The Joint Meeting of the two major math associations, the MAA and the AMS, was held January 6-10, 2016 in Seattle, Washington. I was selected to present a paper on how I use baseball to teach statistics using my book Sandlot Stats.
My wife Tara persuaded me to take a tour of Safeco Field, the home of the Seattle Mariners. During the tour, our guide mentioned the name Fred Hutchinson and called him the biggest Seattle sports hero of them all.
I was somewhat amazed at this statement. Ken Griffey Jr. had just been selected to Baseball’s Hall of Fame and of course there is Ichero Suzuki and Edgar Martinez. I had heard about the Hutch Award but really never associated this award to Fred Hutchinson nor did I know what this award represented. In retrospect, I did remember Fred managed the Cincinnati Reds at one time. The rest of this blog tells the story of Fred Hutchinson.
Who was Fred Hutchinson? The man referred to as Hutch played for the Seattle Rainiers of the Pacific Coast League, Fred’s performance in 1938 reached a stature that will likely have no equal. He amassed a sterling 25-7 record, winning his 19th game on his 19th birthday in front of a record crowd of 16,354 that lined the outfield fences three rows deep at Seattle’s historic Sick Stadium. Fred then reached national fame with the Detroit Tigers, winning 95 games over 11 years and notching 18- and 17-win seasons in 1947 and 1950. He later managed the Seattle Rainiers (in 1955 and 1959) and the major-league Tigers (1952-54), St. Louis Cardinals (1956-58) and Cincinnati Reds (1959-64), which he piloted to the World Series in 1961. Tragically, the man known for his tenacity, winning determination and courage died of lung cancer in 1964 at the age of 45.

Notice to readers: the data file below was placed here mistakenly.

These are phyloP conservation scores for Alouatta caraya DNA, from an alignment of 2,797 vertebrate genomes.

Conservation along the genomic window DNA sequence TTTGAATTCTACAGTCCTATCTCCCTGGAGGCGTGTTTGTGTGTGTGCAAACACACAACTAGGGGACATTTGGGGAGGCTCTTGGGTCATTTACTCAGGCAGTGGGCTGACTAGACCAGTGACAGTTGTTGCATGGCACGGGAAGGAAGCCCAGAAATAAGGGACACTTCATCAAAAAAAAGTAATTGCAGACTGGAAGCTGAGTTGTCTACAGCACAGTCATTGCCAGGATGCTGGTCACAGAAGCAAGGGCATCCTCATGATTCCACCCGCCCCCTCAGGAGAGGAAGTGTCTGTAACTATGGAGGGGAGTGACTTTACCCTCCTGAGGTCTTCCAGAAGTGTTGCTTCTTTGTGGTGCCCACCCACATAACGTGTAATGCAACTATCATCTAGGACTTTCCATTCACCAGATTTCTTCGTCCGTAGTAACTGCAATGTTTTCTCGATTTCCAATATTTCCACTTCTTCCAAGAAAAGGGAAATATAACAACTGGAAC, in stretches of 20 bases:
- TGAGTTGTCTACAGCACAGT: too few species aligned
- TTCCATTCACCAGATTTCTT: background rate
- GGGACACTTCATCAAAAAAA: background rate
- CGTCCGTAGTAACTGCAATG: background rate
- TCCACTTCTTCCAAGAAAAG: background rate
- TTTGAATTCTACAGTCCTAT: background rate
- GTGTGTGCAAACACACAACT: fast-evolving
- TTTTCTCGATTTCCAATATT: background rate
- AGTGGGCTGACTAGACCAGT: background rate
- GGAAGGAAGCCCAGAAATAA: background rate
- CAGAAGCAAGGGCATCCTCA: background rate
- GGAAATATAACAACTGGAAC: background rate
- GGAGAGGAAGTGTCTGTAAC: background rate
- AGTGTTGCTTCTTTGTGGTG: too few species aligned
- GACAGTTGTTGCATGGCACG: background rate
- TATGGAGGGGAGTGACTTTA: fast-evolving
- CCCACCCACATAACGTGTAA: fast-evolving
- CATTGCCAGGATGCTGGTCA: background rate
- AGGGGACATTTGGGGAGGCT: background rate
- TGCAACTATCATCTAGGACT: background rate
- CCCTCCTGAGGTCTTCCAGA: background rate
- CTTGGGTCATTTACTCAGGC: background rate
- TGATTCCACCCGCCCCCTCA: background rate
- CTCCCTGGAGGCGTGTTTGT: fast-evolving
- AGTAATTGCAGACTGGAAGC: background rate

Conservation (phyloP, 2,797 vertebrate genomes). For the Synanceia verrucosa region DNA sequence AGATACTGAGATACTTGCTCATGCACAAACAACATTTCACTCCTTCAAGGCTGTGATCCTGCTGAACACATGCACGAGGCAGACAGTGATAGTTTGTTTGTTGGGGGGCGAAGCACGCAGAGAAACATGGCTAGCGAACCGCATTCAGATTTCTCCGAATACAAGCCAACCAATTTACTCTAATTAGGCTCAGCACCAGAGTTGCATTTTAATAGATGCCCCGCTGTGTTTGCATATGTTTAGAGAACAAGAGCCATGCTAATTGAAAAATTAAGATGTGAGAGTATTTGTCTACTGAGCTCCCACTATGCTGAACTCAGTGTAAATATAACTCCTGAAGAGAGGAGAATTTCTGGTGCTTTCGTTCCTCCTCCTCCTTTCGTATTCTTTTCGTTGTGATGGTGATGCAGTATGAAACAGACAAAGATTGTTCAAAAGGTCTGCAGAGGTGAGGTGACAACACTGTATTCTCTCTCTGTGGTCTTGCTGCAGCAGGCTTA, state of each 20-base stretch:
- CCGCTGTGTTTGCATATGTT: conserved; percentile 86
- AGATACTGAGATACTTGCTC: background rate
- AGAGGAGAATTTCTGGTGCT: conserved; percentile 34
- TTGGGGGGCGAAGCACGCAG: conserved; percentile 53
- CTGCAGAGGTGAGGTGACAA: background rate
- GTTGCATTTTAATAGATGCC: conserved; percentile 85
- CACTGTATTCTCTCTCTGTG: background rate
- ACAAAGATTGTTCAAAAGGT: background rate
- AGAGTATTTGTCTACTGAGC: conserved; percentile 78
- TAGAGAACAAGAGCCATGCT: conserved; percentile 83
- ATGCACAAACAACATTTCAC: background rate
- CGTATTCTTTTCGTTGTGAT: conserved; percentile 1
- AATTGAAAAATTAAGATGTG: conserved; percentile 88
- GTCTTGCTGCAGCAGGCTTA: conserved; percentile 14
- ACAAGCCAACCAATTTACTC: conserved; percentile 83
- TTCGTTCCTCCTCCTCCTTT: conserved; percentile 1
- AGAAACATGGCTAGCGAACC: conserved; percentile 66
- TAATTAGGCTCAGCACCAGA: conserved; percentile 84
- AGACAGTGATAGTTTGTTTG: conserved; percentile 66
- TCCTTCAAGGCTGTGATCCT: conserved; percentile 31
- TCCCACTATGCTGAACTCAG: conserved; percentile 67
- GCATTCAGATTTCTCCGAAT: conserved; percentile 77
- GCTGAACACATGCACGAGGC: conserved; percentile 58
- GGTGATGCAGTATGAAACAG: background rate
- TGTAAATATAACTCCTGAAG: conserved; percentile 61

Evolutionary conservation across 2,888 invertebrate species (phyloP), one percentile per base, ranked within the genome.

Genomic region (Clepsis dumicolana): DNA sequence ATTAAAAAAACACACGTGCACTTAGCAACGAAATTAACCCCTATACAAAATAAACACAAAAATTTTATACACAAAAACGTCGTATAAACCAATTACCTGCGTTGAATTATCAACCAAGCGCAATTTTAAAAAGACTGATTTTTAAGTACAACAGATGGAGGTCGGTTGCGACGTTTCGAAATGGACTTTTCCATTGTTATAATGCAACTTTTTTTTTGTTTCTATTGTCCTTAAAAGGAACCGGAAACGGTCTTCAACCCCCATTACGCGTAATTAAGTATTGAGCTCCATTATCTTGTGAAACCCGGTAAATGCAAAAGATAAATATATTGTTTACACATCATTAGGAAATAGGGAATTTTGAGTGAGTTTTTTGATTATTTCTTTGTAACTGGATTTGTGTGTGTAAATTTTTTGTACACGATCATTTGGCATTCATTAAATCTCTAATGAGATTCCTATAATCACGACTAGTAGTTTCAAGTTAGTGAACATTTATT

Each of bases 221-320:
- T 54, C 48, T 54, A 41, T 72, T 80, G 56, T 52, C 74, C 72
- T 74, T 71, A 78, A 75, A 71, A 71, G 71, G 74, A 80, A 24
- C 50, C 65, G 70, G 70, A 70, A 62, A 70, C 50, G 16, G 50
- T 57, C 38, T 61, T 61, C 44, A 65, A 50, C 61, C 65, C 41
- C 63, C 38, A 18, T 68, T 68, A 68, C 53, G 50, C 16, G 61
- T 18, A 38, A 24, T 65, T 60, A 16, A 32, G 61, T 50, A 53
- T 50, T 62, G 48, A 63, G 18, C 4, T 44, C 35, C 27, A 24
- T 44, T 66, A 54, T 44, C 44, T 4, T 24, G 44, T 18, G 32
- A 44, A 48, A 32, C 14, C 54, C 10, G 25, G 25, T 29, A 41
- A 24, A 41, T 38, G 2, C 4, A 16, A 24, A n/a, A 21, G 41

Hutch’s awards included:
- Man of the Year, Seattle, 1938
- Most Valuable Player, Pacific Coast League, 1938
- Manager of the Year, National League, 1957
- Manager of the Year, 1961
- American League Player Representative, 1947-52
- Sport magazine Man of the Year, 1964
A Seattle newspaper quoted Hutch as saying, “The ones who work the hardest are the ones who make it, the ones who win. Sometimes that’s the only difference. If you don’t work hard at this game, you might as well hang them up. Sweat is your only salvation.” The memory of Hutch will live on forever through the Hutch Award and the Fred Hutchinson Cancer Foundation.
The Hutch Award was created in 1965 in Hutch’s honor. The award is given each year to a major-league player who best exemplifies Hutch’s honor, courage and dedication. Each year, MLB teams are invited to nominate a player for the award. Past winners cast ballots to choose the next recipient and focus on a player’s philanthropic activities, the real purpose of the award. The annual Hutch Award Luncheon takes place at Seattle’s Safeco Field, where the aisle end of each row of seats features an engraved sketch of Fred Hutchinson.
Over the past 15 years, the Hutch Award Luncheon has raised more than $4.3 million. Last year’s winner was Royals left fielder Alex Gordon, who supports Alex’s Lemonade Stand Foundation.
In memory of his brother, Dr. Bill Hutchinson named his cancer research center after Fred. Today, the Fred Hutchinson Cancer Research Center stands as a living memorial and a testament to the profound connection between the two brothers. Since 1975,at Fred Hutch, home to three Nobel laureates, interdisciplinary teams of world-renowned scientists seek new and innovative ways to prevent, diagnose and treat cancer.